To Give or Not to Give


Years ago, my family used to exchange Christmas presents: everyone gave everyone else something. Then one year, we decided to pick names, except no one wanted to draw names from a hat. Or maybe I just didn’t. There’s one person in my family who is very hard to shop for (you know who you are if you’re reading this!), so I wanted someone else’s—anyone else’s—name.

The truth is a lot of us were hard to shop for, not because we were picky, but we were all adults and had jobs, so if we really wanted something, we saved for it and got it ourselves. Ye ol’ gift card became the gift of choice. It was easy! I loved it! Shopping for gifts wasn’t taking so much time, and then my sister complained one year, “All we’re doing is exchanging money.” She was right.

So then we moved to just doing stocking stuffers for each other, and I think we set a limit of $10, but some people adhered to that and some people didn’t, and my husband never knew what to get my family members, so I ended up shopping for both of our gifts to everyone else.

And then I became The Grinch. I decided one year that my husband and I wanted out of the gift/stocking stuffer exchange. “But then you won’t have anything to open,” one of my family members said to me. “Don’t you want to open something on Christmas morning?”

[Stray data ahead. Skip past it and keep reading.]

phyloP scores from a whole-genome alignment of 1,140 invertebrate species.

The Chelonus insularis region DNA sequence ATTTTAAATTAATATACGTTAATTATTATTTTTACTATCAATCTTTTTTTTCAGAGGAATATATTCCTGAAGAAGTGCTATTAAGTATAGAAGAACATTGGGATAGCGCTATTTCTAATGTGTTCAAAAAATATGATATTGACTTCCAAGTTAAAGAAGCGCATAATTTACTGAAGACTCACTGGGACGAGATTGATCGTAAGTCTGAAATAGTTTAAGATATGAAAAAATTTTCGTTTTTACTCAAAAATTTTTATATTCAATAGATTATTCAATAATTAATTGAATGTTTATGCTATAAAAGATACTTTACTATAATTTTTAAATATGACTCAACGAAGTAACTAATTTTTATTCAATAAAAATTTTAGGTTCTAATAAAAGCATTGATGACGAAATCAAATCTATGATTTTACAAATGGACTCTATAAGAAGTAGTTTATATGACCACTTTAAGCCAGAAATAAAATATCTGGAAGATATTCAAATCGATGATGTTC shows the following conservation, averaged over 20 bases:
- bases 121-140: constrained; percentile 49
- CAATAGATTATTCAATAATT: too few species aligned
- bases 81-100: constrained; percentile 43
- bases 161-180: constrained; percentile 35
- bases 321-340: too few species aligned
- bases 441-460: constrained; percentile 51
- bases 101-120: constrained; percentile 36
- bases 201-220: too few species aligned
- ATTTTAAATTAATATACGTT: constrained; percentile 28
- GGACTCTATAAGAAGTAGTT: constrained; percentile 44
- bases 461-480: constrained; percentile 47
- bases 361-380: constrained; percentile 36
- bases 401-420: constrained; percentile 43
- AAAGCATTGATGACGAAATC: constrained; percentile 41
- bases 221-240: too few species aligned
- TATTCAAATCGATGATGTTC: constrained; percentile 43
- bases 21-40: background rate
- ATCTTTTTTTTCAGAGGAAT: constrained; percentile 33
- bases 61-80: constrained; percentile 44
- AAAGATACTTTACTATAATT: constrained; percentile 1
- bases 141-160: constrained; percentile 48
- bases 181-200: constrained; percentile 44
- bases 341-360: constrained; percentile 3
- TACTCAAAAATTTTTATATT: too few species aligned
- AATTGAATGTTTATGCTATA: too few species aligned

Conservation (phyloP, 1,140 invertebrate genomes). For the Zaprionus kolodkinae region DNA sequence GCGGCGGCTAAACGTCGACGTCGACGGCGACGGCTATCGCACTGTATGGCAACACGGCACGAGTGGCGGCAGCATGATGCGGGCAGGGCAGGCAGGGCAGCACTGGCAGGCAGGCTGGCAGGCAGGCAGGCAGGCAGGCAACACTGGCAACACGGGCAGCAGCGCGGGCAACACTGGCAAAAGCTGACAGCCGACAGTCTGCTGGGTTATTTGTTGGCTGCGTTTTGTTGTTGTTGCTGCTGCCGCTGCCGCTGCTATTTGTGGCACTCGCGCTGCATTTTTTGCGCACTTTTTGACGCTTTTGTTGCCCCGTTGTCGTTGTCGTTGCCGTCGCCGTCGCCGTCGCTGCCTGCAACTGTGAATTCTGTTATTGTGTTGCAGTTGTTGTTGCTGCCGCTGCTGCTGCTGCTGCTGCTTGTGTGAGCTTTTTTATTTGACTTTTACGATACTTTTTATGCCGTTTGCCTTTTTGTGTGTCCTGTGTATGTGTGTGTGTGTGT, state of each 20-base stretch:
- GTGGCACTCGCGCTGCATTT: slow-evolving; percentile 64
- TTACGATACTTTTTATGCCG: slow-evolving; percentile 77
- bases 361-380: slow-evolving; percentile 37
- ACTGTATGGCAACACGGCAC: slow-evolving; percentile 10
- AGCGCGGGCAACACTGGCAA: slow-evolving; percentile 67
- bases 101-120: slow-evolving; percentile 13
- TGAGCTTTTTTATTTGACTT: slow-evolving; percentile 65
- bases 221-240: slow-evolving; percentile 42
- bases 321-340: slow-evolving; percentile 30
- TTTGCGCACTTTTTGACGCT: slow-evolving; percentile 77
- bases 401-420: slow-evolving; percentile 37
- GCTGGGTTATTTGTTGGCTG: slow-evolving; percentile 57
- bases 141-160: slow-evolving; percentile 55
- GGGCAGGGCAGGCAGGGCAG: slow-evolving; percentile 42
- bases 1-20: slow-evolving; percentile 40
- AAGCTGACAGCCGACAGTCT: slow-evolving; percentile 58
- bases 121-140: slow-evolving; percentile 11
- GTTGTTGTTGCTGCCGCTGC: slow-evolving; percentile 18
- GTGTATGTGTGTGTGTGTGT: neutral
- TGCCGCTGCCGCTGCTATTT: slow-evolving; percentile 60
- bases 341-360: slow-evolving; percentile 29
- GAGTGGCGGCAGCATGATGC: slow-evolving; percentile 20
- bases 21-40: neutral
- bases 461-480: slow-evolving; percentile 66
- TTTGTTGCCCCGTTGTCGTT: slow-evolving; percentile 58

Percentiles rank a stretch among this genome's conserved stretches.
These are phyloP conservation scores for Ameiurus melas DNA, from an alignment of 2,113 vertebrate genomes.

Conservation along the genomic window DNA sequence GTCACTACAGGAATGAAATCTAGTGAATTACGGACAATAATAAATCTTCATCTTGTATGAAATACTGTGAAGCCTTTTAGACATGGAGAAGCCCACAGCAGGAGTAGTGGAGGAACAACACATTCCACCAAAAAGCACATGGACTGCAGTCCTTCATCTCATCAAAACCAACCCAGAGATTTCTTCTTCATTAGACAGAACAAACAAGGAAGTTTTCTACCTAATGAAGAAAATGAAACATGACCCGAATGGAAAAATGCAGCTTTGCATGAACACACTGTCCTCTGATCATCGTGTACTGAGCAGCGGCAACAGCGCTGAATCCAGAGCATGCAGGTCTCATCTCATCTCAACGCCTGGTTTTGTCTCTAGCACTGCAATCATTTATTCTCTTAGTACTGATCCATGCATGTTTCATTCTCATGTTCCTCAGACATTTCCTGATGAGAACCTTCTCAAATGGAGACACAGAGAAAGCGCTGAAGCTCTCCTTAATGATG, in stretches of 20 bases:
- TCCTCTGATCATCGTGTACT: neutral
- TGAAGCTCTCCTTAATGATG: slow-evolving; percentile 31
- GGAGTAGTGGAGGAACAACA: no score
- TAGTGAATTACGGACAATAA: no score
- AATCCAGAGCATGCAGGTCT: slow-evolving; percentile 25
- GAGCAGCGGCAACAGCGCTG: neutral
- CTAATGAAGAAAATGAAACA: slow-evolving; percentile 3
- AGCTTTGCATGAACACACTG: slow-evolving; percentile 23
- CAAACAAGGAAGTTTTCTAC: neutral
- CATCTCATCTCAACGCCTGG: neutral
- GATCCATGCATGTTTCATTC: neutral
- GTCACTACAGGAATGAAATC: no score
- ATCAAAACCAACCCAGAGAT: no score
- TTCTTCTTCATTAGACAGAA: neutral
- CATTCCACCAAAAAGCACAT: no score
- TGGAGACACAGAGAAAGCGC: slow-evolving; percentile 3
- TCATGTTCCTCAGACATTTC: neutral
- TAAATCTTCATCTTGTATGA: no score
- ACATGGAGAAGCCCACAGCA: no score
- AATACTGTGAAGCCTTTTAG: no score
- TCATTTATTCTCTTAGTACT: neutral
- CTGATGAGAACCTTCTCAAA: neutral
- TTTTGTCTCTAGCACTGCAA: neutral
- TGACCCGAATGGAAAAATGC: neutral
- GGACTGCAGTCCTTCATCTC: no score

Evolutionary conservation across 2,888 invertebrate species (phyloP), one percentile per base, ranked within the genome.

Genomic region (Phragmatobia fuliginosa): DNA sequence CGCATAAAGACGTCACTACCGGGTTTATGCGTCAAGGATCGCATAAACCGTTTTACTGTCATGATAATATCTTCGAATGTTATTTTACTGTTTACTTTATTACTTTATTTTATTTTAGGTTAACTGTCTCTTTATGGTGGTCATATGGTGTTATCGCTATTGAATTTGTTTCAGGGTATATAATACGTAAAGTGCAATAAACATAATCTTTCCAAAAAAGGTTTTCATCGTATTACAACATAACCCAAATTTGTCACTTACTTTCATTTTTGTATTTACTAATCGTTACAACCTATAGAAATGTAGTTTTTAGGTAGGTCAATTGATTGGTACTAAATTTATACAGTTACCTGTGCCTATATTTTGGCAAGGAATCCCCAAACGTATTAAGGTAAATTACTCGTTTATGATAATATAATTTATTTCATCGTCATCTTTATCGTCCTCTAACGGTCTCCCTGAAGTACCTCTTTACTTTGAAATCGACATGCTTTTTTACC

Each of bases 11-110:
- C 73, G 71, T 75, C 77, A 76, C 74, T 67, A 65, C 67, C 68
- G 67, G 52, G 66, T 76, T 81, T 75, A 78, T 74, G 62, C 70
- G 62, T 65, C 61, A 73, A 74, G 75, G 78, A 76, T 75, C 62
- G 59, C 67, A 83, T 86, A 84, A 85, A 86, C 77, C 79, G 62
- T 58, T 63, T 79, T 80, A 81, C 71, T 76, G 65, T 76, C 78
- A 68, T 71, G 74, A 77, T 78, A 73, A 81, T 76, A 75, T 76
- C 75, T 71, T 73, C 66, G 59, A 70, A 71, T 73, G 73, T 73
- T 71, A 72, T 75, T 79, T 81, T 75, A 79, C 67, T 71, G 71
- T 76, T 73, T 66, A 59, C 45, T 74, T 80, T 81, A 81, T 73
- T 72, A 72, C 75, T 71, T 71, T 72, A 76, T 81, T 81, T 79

No, in fact, I did not.

My family members continued to exchange gifts among themselves, and my husband and I sat with my family through the unwrapping of gifts. Did it bother us? Not a bit. Sure, we didn’t get any presents, but we also hadn’t had to try and figure out what to get everyone else. I found I was more relaxed through December. I loved it.

Gifts, apparently, are not my love language.

My husband and I long ago stopped giving each other gifts on special occasions. Not that we don’t do many other things for each other—or, often, buy something for the other. It just doesn’t happen on birthdays, anniversaries, or Christmas. And we both like it that way. There’s no pressure to find the exact right thing to tell the other you care. He does plenty for me all year round—fixes things around the house, watches a silly show just because I want to, does all the driving on long road trips, walks with me every morning, makes me coffee on Saturdays and Sundays, cheers me on in my writing career. I’m good with that. I’m more than good.

I love seeing my family on holidays—we don’t live in the same place, so it’s a big gift just to see them, to talk in person, to give each other hugs.

My family eventually stopped the whole stocking stuffer exchange. We focus on what we will cook, what we will do, how many days together we’ll have.

Shuly Xóchitl Cawood is a writer living in Johnson City. She is the author of four books and teaches online writing workshops. You can find out more about her at


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